go to a university the specializes in your carrier of interest, and always thing of the carrier in the end, and the reality is that an art or english major won't go far.


Do your research and take campus visits. It won't be until you take steps on the campus if you truly know that you belong there. Sit in on a class and see if it's what you would like to experience for the next portion of your life. Make sure that your choice fits into your family's or your own personal budget. If it is affordable and has a good program for the school of your choice, then go. I suggest not going to wherever your best friend is, or where your high school boyfriend is, yes they do play a major role in your decision but in the end it is your choice. This choice is one you must live with for the rest of your life, and you have to be happy with what you do.


The first thing you really need to determine is whether or not you want to attend a large or small campus. I personally wanted to attend a smaller school because I was used to that growing up. Some families may choose a school because it's well known for one of it's schools or because it's close to home. Making the best out of the college experience is really about what you put into it. Some students like to be really involved, while others prefer to strictly do school work. One of the best parts about college is meeting new people and making friends that you may have for the rest of your life.


Don't get distracted by social activities-- do your work and study more than you need to.


Find somewhere where you can learn about something that you are passionate about. Find somewhere that offers something that you would like to do the rest of your life.


I think that the best advice when you are choosing where you want to study is choosing what feels right. Forget about what your friends are doing, what everyone expects you to do, and just go with your gut. Remember, college is YOUR experience. Don't be afraid to try new things and really find out what you like. No matter where you go and what the school is like, the main determinant of your experience is you.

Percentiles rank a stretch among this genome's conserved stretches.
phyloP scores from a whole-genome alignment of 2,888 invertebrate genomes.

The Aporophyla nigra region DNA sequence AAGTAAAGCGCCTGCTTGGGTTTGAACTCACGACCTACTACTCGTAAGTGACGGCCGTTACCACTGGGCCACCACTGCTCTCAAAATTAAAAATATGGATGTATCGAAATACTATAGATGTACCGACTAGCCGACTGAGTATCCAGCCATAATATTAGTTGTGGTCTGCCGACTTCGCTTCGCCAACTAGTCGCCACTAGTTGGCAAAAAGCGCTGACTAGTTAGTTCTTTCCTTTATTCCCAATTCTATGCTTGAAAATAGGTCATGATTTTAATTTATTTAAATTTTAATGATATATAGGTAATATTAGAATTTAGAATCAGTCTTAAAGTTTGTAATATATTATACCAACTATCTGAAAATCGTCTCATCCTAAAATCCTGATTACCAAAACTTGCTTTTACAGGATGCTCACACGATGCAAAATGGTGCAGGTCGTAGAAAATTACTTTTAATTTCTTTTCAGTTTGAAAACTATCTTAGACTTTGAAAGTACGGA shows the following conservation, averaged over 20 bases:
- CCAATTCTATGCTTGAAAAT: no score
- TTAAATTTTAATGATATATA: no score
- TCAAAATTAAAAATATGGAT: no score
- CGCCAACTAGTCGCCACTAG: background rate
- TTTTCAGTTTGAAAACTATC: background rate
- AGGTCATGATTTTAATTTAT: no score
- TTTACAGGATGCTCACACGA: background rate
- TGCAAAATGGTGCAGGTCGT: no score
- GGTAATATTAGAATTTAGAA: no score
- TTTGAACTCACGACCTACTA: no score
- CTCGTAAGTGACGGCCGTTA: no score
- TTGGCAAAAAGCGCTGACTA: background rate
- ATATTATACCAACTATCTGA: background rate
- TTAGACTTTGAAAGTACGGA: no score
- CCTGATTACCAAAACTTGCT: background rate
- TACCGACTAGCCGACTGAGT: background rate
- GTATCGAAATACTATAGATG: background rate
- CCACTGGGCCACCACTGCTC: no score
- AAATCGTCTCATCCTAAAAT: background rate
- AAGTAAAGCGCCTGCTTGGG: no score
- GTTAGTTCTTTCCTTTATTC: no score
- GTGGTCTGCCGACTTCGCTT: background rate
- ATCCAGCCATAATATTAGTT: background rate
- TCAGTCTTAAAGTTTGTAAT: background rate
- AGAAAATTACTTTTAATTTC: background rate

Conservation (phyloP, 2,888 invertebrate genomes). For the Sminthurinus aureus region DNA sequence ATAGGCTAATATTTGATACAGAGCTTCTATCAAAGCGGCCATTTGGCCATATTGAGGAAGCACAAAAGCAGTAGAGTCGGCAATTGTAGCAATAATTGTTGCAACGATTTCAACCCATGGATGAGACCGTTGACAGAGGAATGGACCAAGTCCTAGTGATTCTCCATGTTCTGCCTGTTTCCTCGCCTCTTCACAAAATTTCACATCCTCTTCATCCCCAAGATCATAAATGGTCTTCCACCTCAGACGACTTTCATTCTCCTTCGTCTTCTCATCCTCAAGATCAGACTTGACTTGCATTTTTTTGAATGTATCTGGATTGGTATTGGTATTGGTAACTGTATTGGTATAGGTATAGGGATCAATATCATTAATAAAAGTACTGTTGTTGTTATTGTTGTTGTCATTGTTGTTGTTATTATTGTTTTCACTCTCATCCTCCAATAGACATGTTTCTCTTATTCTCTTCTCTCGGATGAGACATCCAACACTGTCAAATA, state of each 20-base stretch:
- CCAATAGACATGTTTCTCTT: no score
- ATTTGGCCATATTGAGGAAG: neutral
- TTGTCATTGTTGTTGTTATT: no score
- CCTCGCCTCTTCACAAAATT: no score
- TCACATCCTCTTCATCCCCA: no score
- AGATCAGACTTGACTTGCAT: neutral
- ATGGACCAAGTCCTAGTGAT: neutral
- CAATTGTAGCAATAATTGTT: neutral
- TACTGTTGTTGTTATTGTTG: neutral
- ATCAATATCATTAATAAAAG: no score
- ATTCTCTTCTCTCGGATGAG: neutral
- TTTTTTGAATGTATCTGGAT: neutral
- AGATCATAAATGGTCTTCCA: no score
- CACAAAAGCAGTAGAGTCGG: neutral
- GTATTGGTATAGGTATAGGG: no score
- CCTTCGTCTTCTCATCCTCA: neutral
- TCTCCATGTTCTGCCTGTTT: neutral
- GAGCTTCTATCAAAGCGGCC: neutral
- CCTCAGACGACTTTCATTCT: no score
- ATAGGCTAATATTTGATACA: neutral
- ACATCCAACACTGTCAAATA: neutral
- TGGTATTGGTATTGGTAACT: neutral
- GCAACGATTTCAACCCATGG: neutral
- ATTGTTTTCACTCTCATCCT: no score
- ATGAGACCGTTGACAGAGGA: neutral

Prestige is not always the key. A school may be bigger or better but may not present as many opportunities. I could have went to University of Illinois at Urbana-Champaign, but I chose UWW instead. Since I made that decision, I am already the sports broadcaster and assistant sports director at the TV station. My school is smaller and less prestigous but offers just as good of an education and more opportunities for me. If you go into a college open minded on a visit you will pick a lot of things up.


Go on tours, and be sure to let your children choose the school that is right for them. When you arrive, there is just something that clicks, and you know that college is the right school, it just fits.


Make sure you really look into all of your options. You don't want to be making the wrong decision when it comes to something as important as this. Really be aware of what you?re really looking for in a school. College is where you begin your future. This is where you find you life long friends, where you learn what it is you need to succeed. It is very important that the school you choose, you choose because you love it. Not because your best friend goes there, or because you boyfriend goes there, or it's where you parents want you to go. This is your chance to really branch out and be your own person, make sure you're doing this for you, and no one else.


Go where your major is. This is why you are going to school. The social part will happen where ever you go. Please give where ever you go a chance and do not follow someone to their dream school. This is a once in a lifetime chance!


Look at every school, and if you are still unsure, look again. Get as much info as you can, and don't rule a school out at first, keep an open mind. Make a list of what is most important, and make sure that the school offers the best in it for you.


The best thing you could do is to actually go and visit the campus. Really do your research about what the university has to offer. Ask yourself if you would prefer to be in a more rural setting, or in the city. If you attend a smaller campus, people are going to know your business whether you like it or not. If you attend a larger campus, like in the city, you can keep to yourself a bit better. Don't pick a college based on it having the reputation of being a "party school." That's not what you're there to do. Join clubs/organizations on campus. THE BEST way to get involved is to join a fraternity or sorority. They participate in homecoming, community serivce, as well as participating in many other events on campus. Plus, it's a great way of meeting a bunch of people at once. Set goals for yourself and be an asset to your college community. Properly, and responsibily, balance drinking with school. Always remember that you're there to learn and so be sure to put school first.


This school is really good for the Business program. I did not like the meal plans that were so strict, but I don't know if they have made any changes since I used it. People like to go home to work of to see family on the weekends. It's not too bad if you stick around too though! For the price you pay, it's overall a great school!